Where Ghosts Walked / Edition 1

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The capital of the Nazi movement was not Berlin but Munich, according to Hitler himself. In examining why, historian David Clay Large begins in Munich four decades before World War I and finds a proto-fascist cultural heritage that proved fertile soil later for Hitler's movement. An engrossing account of the time and place that launched Hitler on the road to power.
Munich was the birthplace of Nazism and became the chief cultural shrine of the Third Reich. In exploring the question of why Nazism flourished in the 'Athens of the Isar', David Clay Large has written a compelling account of the cultural roots of the Nazi movement, allowing us to see that the conventional explanations for the movement's rise are not enough. Large's account begins in Munich's 'golden age', four decades before World War I, when the city's artists and writers produced some of the outstanding work of the modernist spirit. He sees a dark side to the city, a protofascist cultural heritage that would tie Adolf Hitler's movement to its soul. Large prowls his volatile world of seamy basement meeting places, finding that attacks on modernity and liberalism flourished, along with virulent anti-Semitism and German nationalism. From the violent experience of the Munich Soviet, through Hitler's failed Beer-Hall Putsch of 1923 and on to his appointment as German chancellor in 1933, Large unfurls a narrative full of insight and implication.

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Editorial Reviews

Kirkus Reviews
An American historian explores the interplay of culture and politics that favored the rise of Hitler in the city he transformed into the headquarters of the Nazi movement.

Large (History/Montana State Univ.), author of five previous books about modern German history and editor of another two, is one of the figures helping to reestablish narrative history as an intellectually respectable genre. His new book tells the story of Munich as the scene of Nazism's birth and rise. When Hitler—who had failed to establish himself as an artist in Vienna—arrived in Munich in 1913, the city had a reputation for bohemian and avant-garde culture, which accommodated Hitler's image of himself as a rebel. But he also thought of the city as an emphatically German setting, as opposed to international and multiethnic Vienna. Against the background of this inner contradiction in Munich's double identity—xenophobic backwater and progressive metropolis—Large constructs his grim tale, which includes Munich's violent experiment in communism (191819), Hitler's thwarted Beer Hall Putsch (1923), and his brutal rise to the German chancellorship in Berlin (1933). His tale ends with the entry of American soldiers into the defeated Bavarian capital, but Large also appends an epilogue in which he ponders, among other things, the Allies' problematical policy of "denazification." According to Large, General Patton, the military governor of Munich and Bavaria, believed that denazification was ill advised, for "ex-Nazis no longer presented a danger in comparison with the communists. Postwar Allied policy, he declared, was persecuting `a pretty good race' and opening German lands to `Mongolian savages.' " Eisenhower relieved Patton of his duty, but his policy of tolerance toward former Nazis prevailed.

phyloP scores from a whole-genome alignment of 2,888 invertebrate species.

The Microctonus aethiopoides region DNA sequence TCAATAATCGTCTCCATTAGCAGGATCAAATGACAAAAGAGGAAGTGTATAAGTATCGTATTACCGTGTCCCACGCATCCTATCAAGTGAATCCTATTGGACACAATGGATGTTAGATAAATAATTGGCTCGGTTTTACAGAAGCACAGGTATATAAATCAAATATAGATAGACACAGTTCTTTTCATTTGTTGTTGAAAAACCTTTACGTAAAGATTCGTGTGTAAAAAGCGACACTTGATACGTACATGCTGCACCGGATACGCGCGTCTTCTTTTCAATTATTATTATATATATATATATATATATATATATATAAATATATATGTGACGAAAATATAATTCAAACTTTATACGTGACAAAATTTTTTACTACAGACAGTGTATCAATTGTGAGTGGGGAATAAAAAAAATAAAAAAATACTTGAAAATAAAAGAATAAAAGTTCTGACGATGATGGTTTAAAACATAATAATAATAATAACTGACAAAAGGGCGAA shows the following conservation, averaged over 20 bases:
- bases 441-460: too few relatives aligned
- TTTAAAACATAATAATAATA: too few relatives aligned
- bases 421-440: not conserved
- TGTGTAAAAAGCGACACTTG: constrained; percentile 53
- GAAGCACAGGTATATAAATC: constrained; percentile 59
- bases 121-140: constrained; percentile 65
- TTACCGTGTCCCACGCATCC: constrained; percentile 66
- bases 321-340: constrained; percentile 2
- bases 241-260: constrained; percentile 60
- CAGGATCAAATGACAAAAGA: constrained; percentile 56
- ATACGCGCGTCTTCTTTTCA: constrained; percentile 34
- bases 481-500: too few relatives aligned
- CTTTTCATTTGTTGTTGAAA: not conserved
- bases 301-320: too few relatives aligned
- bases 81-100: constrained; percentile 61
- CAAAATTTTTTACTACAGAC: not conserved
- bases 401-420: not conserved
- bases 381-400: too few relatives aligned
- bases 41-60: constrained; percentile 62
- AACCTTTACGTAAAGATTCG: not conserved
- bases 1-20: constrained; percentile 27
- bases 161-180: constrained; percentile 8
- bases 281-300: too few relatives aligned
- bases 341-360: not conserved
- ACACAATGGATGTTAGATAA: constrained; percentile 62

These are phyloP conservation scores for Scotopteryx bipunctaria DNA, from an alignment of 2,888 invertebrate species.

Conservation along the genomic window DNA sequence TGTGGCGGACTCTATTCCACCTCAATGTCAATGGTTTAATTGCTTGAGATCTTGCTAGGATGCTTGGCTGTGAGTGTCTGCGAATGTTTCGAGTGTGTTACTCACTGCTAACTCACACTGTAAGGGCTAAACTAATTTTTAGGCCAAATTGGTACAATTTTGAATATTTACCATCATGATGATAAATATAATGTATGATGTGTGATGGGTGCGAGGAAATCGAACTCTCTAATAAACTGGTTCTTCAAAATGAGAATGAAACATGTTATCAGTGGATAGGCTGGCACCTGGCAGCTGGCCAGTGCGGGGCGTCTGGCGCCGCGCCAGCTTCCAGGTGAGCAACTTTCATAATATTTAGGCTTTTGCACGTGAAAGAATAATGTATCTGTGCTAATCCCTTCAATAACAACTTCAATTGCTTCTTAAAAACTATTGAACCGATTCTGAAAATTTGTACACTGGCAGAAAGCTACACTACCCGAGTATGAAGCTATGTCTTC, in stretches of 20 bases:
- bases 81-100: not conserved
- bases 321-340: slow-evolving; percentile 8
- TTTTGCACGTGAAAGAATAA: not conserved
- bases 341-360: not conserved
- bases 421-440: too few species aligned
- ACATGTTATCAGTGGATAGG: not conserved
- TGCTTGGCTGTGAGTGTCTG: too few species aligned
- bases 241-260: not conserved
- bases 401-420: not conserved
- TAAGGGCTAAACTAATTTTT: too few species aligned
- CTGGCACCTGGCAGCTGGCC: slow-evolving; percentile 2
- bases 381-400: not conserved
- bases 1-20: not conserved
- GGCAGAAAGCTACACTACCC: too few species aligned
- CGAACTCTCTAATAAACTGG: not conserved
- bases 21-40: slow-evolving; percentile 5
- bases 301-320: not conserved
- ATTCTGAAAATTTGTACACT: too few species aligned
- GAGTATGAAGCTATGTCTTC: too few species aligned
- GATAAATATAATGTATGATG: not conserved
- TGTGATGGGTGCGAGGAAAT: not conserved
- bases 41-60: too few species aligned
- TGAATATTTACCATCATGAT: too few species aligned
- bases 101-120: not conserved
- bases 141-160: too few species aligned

A readable, informative, and solid book. Large does not startle us with new discoveries or ideas, but he does look at this piece of history from a unifying perspective that is both illuminating and significant.

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Product Details

  • ISBN-13: 9780393038361
  • Publisher: Norton, W. W. & Company, Inc.
  • Publication date: 10/1/1996
  • Edition description: 1st Edition
  • Edition number: 1
  • Pages: 436
  • Sales rank: 1,478,651
  • Product dimensions: 6.14 (w) x 9.21 (h) x 0.94 (d)

Meet the Author

David Clay Large is professor of history at Montana State University and the author of Berlin (2000) and Where Ghosts Walked: Munich’s Road to the Third Reich (1997).

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Table of Contents

Introduction: "Athens on the Isar"
1 Germany's Bohemia 3
2 The Great Swindle 43
3 Red Munich 76
4 Birthplace of Nazism 123
5 To the Feldherrnhalle 157
6 "The Dumbest City in Germany" 195
7 Capital of the Movement 231
8 Babylon on the Isar 268
9 Gotterdammerung 311
Epilogue: Reckoning with(out) the Past in the "World City with Heart" 347
Notes 363
Index 395
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